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Air India chief puts onus of reviving airline on employees

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01 January 2018

Air India, done down by years of mismanagement and deletrious government decisioins, now wants employees to make amends and put the national carrier on the revival path.

In a New Year message to employees, Air India chairman and managing director Pradeep Singh Kharola said, ''We have to perform if we do not want to perish.''

Kharola, who has just taken over as chairman and managing director of the disinvestment-bound national carrier,  said the onus of steering the airline out of turbulence lies on all stakeholders.

Air India, he said, has to improve in on-time- performance, load factor and cleanliness among other parameters in order to beat competition, even as he avoided any talk of Air India's future plans.

While acknowledging workers' contribution in stabilising Air India's operations, Kharola said, ''we have to stay focused and deliver,'' adding, "We have to adopt a professional and productive work culture which will hold the key for our turnaround.''

''But still, we have miles to go,'' the CMD stated in his New Year message.

Kharola also urged employees to cast aside all deterrents and move full steam ahead to reap the immense potential that the industry offers. ''The onus is on us to steer our company out of turbulence into clear skies again with singleminded determination and grit.

"We must aim to improve our performance in every sphere to match up to industry benchmarks, he said. Air India has been launching new flights on domestic and international routes, initiating innovative schemes and upgrading its fleet to become more vibrant and win passenger confidence,'' he said.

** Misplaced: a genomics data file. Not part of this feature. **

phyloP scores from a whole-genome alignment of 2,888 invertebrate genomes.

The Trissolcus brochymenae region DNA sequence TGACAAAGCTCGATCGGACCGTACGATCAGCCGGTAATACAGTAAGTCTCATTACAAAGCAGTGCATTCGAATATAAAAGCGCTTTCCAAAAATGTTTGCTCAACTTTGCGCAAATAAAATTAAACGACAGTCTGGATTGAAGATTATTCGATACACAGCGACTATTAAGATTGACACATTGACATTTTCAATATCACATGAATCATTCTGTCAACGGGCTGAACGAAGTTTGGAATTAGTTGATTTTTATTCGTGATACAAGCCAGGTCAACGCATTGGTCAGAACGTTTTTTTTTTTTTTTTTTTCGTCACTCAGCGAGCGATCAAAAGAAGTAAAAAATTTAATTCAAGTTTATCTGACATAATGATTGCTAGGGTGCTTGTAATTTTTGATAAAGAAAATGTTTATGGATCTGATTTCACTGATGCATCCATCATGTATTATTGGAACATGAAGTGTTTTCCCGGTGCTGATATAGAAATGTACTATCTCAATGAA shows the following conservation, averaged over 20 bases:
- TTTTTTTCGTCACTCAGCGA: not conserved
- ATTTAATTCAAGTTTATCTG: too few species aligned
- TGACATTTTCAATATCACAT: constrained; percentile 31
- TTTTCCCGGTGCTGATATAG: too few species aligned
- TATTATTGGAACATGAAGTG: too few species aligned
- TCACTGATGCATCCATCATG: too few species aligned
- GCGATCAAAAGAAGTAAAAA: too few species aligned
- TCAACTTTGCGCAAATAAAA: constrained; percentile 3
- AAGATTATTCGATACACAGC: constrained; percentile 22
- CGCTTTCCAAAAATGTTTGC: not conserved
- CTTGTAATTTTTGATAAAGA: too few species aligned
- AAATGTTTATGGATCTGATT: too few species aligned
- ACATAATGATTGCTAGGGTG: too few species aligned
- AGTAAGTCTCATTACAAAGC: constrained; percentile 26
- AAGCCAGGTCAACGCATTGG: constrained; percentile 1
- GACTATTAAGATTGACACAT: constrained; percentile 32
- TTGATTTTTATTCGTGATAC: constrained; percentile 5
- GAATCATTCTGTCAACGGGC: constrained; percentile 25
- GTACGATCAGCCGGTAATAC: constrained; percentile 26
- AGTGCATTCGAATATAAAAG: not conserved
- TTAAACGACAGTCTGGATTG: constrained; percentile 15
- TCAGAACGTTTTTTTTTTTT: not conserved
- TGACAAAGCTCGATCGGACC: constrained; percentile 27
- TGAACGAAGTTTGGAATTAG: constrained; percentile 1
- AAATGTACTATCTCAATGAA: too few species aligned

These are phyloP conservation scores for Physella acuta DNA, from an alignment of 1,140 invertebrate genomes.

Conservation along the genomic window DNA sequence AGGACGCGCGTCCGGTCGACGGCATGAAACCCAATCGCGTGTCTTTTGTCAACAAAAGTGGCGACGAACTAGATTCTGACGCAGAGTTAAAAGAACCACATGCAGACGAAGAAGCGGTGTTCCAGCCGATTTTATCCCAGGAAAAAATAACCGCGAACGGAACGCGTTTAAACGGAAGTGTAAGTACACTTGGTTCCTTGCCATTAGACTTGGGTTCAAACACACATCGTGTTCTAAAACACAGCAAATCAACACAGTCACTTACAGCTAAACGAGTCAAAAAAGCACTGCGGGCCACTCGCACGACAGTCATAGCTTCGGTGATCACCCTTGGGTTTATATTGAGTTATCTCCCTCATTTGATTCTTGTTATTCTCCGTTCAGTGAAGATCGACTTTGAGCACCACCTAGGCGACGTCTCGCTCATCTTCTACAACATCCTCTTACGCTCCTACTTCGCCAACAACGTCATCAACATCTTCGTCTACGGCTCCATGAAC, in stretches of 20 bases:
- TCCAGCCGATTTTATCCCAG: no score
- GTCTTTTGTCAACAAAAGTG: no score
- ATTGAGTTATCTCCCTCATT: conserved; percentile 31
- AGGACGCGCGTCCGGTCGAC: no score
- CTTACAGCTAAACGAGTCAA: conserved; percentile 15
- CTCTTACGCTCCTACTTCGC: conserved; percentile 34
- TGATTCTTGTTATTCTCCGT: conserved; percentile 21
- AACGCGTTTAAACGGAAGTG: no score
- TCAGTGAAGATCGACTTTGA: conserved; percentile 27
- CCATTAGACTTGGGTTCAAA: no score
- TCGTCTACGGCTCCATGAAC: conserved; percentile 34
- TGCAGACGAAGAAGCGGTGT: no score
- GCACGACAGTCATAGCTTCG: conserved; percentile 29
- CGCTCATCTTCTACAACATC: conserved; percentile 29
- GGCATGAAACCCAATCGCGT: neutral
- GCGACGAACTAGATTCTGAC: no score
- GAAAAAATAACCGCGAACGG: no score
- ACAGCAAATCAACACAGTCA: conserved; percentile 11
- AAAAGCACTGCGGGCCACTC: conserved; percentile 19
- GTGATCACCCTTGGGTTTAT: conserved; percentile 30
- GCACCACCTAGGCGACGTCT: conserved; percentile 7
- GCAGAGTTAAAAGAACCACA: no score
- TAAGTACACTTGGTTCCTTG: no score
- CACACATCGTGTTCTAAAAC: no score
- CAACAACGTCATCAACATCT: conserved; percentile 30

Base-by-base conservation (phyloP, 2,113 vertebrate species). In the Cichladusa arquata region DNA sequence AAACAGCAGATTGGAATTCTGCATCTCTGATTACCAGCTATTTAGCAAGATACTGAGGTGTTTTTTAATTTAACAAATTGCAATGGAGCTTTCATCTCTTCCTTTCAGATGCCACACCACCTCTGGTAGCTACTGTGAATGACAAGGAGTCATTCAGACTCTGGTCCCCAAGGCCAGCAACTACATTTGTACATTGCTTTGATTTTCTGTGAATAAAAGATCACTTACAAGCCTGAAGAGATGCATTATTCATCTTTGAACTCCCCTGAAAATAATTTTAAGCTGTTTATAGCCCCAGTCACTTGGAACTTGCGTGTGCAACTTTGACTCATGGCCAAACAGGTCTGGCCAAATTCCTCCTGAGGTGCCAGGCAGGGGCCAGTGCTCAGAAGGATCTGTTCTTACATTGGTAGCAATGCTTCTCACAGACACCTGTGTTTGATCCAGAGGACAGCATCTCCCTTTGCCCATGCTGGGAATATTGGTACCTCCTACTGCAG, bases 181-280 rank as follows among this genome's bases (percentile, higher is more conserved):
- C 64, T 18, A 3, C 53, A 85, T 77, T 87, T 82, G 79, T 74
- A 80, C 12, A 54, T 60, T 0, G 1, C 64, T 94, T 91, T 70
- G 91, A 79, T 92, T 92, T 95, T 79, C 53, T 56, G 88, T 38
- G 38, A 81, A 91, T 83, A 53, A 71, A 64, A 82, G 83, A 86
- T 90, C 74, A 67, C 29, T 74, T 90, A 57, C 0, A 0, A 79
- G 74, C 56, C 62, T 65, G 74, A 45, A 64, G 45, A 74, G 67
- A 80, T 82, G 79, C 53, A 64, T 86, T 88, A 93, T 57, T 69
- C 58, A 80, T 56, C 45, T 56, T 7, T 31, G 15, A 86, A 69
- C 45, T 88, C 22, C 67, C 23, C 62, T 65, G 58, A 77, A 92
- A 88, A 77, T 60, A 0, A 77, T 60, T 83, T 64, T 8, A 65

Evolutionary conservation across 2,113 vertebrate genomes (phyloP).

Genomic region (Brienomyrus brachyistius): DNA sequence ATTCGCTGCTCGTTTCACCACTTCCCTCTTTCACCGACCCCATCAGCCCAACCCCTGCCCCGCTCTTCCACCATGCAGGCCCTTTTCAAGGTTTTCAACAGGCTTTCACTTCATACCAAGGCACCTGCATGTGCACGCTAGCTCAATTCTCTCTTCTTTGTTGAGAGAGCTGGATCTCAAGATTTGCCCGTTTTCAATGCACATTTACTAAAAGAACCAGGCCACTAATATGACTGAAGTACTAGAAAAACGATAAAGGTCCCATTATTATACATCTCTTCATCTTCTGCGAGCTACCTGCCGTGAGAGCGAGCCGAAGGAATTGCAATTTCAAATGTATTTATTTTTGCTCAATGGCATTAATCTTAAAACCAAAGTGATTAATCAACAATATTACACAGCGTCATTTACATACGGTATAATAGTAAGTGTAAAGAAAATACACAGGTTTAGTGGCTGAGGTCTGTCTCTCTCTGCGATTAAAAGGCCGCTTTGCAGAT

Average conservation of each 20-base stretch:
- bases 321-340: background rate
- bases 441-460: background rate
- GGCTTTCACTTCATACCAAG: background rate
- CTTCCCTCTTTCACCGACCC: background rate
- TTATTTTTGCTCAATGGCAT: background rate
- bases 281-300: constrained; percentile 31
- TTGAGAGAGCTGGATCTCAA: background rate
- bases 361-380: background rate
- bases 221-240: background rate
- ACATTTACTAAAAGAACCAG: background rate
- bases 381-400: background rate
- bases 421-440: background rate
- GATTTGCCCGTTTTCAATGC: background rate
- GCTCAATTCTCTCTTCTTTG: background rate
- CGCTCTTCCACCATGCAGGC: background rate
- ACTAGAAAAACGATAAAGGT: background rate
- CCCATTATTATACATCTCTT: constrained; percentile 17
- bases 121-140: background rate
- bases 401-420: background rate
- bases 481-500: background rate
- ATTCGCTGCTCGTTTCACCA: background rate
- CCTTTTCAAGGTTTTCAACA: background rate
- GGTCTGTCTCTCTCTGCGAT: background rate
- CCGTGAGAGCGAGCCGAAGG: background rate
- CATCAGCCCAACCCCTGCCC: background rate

"I implore all of you to sustain this effort to resurrect the pride and glory of the airline. We have to perform if we do not want to perish,'' Kharola said.

With cumulative debt of Rs52,000 crore, the national carrier has been losing market share to low-cost private carriers such as Indigo.

With mounting expenses on servicing debt, Air India, has been working on the modalities for strategic divestment after the union cabinet's approval in June.

While the airline has a large fleet and flying rights on lucrative international destinations, the accumulated losses and huge debt is posing a major hurdle in attracting buyers. The government fears that under present conditions Air India will go private airline Kingfisher Airlines'way.





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